‘I do,’ she said. ‘Sometimes I forget what he looks like. I gaze at his photograph, and I can’t remember anything.’

‘It’s because you look at it so often. Sometimes I think we wear our photographs out by looking at them.’

‘But I can’t remember anything – how he smells, how his voice sounds. I can’t remember how he feels beside me. It’s as if he never existed. And then I think, What if this is it? What if he never comes back? What if we are to spend the rest of our lives like this, our every move determined by men who hate us? And I’m not sure … I’m not sure I can …’

I propped myself up on one elbow and reached over Mimi and Jean to take my sister’s hand. ‘Yes, you can,’ I said. ‘Of course you can. Jean-Michel will come home, and your life will be good. France will be free, and life will be as it was. Better than it was.’

She lay there in silence. I was shivering now, out from under the blankets, but I dared not move. My sister frightened me when she spoke like this. It was as if there was a whole world of terrors inside her head that she had to battle against twice as hard as the rest of us.

Her voice was small, tremulous, as if she were fighting back tears. ‘Do you know, after I married Jean-Michel, I was so happy. I was free for the first time in my life.’

I knew what she meant: our father had been quick with his belt and sharp with his fists. The town believed him to be the most benign of landlords, a pillar of the community, good old François Bessette, always ready with a joke and a glass. But we knew the ferocity of his temper. Our only regret was that our mother had gone before him, so that she could have enjoyed a few years out of its shadow.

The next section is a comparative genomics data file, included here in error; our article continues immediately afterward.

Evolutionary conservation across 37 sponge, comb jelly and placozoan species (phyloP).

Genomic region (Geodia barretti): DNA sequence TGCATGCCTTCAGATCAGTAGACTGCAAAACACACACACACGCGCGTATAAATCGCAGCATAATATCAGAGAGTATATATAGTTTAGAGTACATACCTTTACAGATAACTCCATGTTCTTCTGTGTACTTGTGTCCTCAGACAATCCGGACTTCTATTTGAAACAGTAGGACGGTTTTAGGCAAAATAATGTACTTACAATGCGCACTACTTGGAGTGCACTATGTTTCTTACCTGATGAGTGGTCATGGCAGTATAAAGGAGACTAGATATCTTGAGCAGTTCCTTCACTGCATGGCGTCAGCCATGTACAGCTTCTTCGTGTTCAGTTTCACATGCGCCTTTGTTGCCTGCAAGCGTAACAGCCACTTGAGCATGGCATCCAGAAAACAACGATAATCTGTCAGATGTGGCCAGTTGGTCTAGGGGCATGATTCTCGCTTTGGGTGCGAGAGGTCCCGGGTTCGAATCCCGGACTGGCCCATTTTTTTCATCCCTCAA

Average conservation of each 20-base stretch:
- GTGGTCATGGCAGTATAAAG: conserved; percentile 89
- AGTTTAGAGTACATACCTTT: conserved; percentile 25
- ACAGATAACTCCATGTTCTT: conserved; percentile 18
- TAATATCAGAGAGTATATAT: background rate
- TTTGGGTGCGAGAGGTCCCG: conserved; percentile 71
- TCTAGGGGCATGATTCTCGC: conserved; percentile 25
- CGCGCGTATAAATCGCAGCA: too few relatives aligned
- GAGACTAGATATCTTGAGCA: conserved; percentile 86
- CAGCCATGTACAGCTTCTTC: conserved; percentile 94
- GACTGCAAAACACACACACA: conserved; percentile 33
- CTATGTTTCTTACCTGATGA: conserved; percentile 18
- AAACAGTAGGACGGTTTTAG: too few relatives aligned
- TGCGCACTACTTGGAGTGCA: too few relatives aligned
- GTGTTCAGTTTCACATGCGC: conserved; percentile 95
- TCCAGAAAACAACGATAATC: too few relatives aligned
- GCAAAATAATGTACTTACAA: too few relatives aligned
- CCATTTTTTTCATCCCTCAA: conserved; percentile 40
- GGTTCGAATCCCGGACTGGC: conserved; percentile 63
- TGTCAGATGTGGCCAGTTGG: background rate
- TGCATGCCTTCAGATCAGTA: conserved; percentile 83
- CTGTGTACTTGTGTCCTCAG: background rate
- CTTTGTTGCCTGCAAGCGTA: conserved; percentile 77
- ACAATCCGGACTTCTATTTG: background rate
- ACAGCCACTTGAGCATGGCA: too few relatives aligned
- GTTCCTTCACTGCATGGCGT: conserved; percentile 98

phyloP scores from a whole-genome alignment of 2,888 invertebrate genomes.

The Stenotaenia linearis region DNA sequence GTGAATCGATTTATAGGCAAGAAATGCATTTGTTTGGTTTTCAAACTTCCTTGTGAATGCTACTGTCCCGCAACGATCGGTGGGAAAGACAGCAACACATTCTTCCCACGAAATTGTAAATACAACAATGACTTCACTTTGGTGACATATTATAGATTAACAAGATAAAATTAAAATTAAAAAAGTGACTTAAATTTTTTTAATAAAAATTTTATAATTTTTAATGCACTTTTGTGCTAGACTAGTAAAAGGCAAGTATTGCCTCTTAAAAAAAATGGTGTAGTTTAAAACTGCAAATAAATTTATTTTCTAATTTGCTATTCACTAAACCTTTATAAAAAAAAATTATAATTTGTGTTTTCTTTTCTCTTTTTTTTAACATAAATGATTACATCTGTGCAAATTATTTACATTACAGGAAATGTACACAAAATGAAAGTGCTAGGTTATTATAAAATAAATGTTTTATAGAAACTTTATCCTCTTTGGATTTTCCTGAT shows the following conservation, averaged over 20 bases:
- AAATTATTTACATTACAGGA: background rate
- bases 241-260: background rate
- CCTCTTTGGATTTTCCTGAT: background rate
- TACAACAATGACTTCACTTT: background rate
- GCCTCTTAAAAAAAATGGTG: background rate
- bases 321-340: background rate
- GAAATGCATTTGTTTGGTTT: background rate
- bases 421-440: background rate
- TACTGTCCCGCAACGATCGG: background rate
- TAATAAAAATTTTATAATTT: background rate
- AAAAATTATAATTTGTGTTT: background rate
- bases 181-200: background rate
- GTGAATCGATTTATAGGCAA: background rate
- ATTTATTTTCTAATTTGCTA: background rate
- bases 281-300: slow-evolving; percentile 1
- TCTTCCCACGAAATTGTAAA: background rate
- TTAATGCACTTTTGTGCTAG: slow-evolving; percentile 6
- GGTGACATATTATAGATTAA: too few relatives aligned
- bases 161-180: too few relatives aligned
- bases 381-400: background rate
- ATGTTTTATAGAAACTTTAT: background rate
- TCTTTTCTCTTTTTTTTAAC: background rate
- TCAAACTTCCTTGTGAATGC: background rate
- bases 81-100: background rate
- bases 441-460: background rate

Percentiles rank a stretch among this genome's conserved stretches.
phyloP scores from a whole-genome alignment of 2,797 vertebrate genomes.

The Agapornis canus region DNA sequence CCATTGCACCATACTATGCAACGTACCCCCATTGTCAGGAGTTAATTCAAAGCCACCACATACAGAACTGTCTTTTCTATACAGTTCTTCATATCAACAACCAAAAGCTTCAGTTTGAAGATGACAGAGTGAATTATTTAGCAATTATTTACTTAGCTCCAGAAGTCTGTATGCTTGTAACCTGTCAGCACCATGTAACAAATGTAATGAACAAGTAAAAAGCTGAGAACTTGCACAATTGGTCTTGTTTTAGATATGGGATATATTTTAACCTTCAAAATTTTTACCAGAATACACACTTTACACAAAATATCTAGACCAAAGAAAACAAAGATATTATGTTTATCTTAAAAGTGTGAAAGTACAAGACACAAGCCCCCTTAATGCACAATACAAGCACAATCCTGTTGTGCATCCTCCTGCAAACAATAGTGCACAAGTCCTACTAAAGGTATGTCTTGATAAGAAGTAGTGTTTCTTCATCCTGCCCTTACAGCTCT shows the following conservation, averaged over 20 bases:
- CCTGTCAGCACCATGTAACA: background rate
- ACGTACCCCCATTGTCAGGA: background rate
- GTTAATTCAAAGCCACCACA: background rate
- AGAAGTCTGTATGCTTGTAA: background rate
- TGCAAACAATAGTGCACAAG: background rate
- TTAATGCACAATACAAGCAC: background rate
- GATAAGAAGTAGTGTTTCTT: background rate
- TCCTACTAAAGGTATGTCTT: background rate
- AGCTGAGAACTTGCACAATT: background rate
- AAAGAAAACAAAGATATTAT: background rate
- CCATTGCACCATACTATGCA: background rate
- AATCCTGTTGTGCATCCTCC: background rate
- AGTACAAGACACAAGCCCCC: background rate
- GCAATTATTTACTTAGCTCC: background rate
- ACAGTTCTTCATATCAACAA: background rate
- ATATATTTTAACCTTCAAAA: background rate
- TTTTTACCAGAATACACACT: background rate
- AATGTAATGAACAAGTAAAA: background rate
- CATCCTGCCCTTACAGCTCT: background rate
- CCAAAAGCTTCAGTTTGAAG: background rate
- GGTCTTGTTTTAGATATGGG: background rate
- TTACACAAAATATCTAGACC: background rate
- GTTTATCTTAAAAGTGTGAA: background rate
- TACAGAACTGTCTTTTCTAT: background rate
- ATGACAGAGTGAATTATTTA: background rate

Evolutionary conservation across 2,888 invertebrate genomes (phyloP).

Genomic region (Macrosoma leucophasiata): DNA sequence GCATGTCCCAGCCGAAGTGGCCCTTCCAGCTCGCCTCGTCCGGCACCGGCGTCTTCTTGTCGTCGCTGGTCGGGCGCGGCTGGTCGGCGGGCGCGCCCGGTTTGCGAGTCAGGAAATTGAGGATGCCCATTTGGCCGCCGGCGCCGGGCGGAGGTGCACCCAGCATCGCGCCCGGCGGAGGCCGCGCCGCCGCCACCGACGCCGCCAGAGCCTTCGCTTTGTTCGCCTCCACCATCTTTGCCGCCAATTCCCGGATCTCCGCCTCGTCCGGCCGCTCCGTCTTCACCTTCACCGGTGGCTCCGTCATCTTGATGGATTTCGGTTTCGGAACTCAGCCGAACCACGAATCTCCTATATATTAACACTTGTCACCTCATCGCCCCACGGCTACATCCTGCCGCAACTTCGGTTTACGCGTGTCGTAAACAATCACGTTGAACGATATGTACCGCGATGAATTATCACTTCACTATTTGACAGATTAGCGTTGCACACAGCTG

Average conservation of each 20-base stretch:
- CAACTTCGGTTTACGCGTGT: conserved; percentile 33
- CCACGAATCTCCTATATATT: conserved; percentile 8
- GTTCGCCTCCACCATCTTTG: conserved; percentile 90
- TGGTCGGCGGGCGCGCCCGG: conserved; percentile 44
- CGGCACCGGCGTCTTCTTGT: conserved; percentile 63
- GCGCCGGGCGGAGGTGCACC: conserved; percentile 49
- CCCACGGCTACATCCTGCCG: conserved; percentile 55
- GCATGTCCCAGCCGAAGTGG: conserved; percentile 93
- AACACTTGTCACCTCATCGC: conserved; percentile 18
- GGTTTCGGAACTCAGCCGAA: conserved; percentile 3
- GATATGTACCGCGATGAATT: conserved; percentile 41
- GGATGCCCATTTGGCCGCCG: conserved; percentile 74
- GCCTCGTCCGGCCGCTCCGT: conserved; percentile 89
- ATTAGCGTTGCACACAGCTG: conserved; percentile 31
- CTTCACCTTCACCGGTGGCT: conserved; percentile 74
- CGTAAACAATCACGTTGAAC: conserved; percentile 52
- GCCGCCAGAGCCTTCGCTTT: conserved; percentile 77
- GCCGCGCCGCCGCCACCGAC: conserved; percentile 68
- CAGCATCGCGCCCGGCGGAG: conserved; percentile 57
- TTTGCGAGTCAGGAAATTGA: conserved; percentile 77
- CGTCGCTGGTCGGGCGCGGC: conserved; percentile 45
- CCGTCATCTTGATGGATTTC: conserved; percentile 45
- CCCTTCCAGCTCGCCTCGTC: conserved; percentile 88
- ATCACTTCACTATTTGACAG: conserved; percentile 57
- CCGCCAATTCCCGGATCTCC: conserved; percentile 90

‘It feels … it feels like we have exchanged one bully for another. Sometimes I suspect I will spend my whole life bent to somebody else’s will. You, Sophie, I see you laughing. I see you determined, so brave, putting up paintings, shouting at Germans, and I don’t understand where it comes from. I can’t remember what it was like not to be afraid.’

We lay there in silence. I could hear my heart thumping. She believed me fearless. But nothing frightened me as much as my sister’s fears. There was a new fragility about her, these last months, a new strain around her eyes. I squeezed her hand. She did not squeeze back.

Between us, Mimi stirred, throwing an arm over her head. Hélène relinquished my hand, and I could just make out her shape as she moved on to her side, and gently tucked her daughter’s arm back under the covers. Oddly reassured by this gesture, I lay down again, pulling the blankets up to my chin to stop myself shivering.

‘Pork,’ I said, into the silence.


‘Just think about it. Roast pork, the skin rubbed with salt and oil, cooked until it snaps between your teeth. Think of the soft folds of warm white fat, the pink meat shredding softly between your fingers, perhaps with compôte of apple. That is what we will eat in a matter of weeks, Hélène. Think of how good it will taste.’


‘Yes. Pork. When I feel myself waver, I think of that pig, and its big fat belly. I think of its crisp little ears, its moist haunches.’ I almost heard her smile.

‘Sophie, you’re mad.’

‘But think of it, Hélène. Won’t it be good? Can you imagine Mimi’s face, with pork fat dribbling down her chin? How it will feel in her little tummy? Can you imagine her pleasure as she tries to remove bits of crackling from between her teeth?’